After that, one should pour water over the anus area and rub the area using the inner part of one’s fingers. One should continue until all the impurity and smell is removed. (Nur Al-Idhah, pp. 27-30)

This completes the first step of purification that precedes the prayer. Now, you are ready to perform ablution

Wudu’ or ablution means using clean and cleansing water on certain parts of the body.

How to Perform Ablution

1- Make intention (niyyah) to perform ablution for prayer.

2- Say, “Bismillah” (In the name of Allah).

3- Wash both hands up to the wrist three times and make sure that water has reached between fingers.

4- Take a handful of water; rinse your mouth three times and spit it out every time.

5- Inhale water into your nostrils and then exhale it, three times.

6- Wash your face three times from one ear to the other, and from the forehead to the chin.

7- Wash both your arms up to the elbows, starting with the right and then the left three times.

8- Wipe over head with your wet palms from the top of the forehead to the back of the head.

9- Wash the front and back of your ears by using your index and thumb fingers.

10- Finally, wash both feet to the ankles starting from the right, making sure that water has reached between the toes and all other parts of the feet.

Note: You do not have to repeat ablution unless it is nullified.

Note: Hadath refers to what emanates from the body of wind, urine, stool, seminal fluids, menstrual blood or post-natal bleeding.

 How to Offer Prayer in Islam

There are five obligatory prayers that are offered at certain times during the day and the night. They are called Fajr (Dawn) prayer, Zhuhr (Noon) Prayer, `Asr (Afternoon) Prayer, Maghrib (Sunset) Prayer, and `Ishaa’ (Night) Prayer. These five daily prayers become obligatory once a person converts to Islam.

After performing ablution, make sure that you are covering your `Awrah (what is between navel and knees for male, and the whole body including the head except the face and hands for female). You have to make sure that your clothes and the place of prayer are free from impurities.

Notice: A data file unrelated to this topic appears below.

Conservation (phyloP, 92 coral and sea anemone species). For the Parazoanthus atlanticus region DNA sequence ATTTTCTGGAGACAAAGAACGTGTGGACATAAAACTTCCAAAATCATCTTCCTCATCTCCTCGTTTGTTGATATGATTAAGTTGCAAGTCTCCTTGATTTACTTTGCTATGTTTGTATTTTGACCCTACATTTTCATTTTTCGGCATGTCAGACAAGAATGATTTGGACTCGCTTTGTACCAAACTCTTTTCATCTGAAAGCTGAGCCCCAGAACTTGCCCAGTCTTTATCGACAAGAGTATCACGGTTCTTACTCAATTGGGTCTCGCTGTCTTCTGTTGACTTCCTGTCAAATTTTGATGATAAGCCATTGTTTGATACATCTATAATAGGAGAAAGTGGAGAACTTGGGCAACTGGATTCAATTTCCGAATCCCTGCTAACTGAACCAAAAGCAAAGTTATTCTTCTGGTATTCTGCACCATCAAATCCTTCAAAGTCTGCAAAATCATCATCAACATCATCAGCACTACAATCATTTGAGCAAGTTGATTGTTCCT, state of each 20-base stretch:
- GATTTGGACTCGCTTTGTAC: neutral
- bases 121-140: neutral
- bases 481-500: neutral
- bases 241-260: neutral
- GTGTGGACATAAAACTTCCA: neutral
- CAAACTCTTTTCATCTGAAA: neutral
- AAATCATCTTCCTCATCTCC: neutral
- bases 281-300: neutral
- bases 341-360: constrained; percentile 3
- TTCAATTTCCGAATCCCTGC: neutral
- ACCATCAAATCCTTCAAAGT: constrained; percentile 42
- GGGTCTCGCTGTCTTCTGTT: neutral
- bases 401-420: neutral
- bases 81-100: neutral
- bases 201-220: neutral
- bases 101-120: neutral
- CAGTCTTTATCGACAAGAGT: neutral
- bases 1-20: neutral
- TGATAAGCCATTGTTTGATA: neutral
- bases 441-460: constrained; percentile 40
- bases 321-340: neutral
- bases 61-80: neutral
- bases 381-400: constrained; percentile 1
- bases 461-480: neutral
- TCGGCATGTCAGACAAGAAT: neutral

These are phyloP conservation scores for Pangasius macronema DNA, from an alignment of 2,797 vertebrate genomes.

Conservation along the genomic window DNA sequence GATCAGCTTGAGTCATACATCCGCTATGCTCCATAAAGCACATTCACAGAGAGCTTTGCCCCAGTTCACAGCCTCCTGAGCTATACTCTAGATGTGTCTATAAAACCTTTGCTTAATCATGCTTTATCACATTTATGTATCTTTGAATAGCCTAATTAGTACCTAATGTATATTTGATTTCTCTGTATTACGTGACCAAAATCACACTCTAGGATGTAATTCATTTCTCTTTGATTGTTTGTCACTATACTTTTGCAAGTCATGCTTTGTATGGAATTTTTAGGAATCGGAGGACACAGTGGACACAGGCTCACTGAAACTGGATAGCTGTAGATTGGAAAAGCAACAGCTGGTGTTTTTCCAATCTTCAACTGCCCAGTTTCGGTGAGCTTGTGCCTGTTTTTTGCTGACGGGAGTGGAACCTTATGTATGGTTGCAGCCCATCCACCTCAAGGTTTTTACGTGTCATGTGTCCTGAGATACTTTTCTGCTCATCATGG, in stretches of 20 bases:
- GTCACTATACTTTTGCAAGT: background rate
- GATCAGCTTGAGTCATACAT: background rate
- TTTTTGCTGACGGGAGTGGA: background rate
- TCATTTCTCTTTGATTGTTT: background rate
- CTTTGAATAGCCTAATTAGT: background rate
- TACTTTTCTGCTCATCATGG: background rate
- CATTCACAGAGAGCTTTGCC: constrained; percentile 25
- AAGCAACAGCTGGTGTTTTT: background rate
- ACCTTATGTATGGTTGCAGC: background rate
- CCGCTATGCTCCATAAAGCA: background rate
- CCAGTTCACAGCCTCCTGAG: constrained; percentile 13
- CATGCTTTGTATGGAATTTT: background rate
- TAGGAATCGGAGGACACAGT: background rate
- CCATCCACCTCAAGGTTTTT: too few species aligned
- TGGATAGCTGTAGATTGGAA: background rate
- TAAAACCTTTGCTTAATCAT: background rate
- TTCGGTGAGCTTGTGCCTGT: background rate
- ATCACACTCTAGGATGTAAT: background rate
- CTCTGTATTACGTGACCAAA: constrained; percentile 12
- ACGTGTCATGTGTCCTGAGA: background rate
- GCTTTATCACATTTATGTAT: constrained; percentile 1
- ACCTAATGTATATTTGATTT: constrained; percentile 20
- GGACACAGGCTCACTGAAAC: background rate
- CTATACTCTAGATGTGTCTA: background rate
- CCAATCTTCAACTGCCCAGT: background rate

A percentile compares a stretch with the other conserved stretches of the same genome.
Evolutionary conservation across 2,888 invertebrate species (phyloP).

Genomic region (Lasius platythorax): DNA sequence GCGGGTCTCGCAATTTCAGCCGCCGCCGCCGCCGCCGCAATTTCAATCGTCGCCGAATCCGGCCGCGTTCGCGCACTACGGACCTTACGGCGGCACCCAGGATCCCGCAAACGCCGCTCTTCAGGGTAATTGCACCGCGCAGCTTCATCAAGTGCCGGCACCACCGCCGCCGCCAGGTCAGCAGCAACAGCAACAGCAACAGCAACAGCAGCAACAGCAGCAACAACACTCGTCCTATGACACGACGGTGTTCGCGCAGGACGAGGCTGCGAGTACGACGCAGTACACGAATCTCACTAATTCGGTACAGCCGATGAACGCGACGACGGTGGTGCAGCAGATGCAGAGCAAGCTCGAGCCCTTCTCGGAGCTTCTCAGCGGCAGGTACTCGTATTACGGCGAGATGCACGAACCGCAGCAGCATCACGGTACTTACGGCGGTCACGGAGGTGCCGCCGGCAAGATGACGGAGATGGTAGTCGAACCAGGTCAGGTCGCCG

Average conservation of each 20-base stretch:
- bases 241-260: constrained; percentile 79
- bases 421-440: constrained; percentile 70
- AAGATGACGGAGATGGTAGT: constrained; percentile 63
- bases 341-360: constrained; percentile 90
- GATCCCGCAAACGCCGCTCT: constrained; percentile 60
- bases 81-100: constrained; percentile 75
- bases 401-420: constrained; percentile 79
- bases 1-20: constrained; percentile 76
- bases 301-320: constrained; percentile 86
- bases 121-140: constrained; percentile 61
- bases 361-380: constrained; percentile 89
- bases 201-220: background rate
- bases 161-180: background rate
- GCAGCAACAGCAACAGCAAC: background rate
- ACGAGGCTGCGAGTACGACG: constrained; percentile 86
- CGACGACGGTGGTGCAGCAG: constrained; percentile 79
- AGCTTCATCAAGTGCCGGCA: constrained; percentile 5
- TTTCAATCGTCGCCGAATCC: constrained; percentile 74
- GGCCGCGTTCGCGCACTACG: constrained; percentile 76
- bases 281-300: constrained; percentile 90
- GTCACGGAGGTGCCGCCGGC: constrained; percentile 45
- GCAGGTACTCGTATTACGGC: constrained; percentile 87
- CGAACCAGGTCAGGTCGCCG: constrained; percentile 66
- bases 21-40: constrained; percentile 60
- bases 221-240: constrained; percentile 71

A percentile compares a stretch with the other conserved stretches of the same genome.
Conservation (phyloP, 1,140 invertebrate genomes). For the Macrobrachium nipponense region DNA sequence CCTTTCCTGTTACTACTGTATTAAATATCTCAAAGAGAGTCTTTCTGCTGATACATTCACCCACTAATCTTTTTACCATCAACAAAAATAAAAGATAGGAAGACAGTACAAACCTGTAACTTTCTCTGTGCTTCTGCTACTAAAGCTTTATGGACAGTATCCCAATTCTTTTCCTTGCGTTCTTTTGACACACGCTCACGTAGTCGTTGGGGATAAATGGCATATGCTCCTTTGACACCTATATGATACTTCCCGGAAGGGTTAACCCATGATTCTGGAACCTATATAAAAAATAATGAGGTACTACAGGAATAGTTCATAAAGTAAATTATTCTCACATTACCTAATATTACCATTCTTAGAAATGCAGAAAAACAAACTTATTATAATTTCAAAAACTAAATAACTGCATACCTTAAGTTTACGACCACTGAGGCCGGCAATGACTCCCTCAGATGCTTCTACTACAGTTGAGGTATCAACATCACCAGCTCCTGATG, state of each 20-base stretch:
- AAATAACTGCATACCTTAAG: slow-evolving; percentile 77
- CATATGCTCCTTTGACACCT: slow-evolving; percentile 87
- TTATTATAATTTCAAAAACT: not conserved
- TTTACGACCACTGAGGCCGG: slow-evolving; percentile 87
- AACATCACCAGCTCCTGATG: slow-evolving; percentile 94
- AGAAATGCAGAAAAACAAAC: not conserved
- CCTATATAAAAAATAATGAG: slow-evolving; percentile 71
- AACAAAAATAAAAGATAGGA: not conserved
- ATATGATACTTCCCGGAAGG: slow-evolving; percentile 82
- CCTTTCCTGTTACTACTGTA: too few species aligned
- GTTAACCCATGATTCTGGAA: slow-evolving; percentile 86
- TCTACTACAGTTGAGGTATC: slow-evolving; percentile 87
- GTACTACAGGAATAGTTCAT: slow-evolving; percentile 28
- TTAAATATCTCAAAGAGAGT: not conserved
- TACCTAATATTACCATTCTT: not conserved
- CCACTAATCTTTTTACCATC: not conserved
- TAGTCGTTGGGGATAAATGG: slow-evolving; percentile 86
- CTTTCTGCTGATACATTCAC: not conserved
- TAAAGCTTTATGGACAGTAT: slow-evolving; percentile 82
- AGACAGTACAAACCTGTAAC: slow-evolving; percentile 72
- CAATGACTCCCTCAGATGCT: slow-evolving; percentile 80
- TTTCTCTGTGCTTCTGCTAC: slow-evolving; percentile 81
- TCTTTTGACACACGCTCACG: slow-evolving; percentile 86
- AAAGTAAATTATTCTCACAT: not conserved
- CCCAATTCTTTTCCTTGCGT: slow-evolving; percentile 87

Now You Are Ready to Pray;

  • Make the intention in your heart for the prayer you want to pray.
  • Stand up right and face the Qibla (direction of the Ka`bah).
  • Raise your hands to your shoulder or ears level and say in a moderate voice “Allahu Akbar” which means Allah is the greatest.
  • Place your right hand over the left on your chest. Look downward at the place of prostration.
  • Recite the opening supplication in the first rak`ah only, “Subhanaka allahumma wa bi hamdika wa tabara kasmuka wa ta’ala jadduka wa la ilaha ghairuka.” It means, “O Allah, how perfect You are and praise be to You. Blessed is Your name, and exalted is Your majesty. There is none worthy of worship except You.”

Then recite, “A`udhu billahi mina Ash-shaitan Ar-rajim.”

Then, recite, “Bismillah Ar-rahman Ar-rahim.”

  • Recite Surat Al-Fatihah (the Opening Chapter of the Qur’an).

“Al-hamdu lillahi rabbil-`alamin, ar-rahma nir-rahiem, maliki yawmiddin, iyyaaka na’budu wa iyyaaka nastain, ihdinas-siraatal mustaqim, siraatallazina anamta alaihim, ghairil maghdoobi alahim wa ladalin.”

  • Bend down and place your palms on your knees (ruku`) while your head and back are straight. Look downward at the place of prostration. Then recite silently, “Subhana Rabbiyal `Azhim” (How Perfect is my Lord, the Supreme) three times.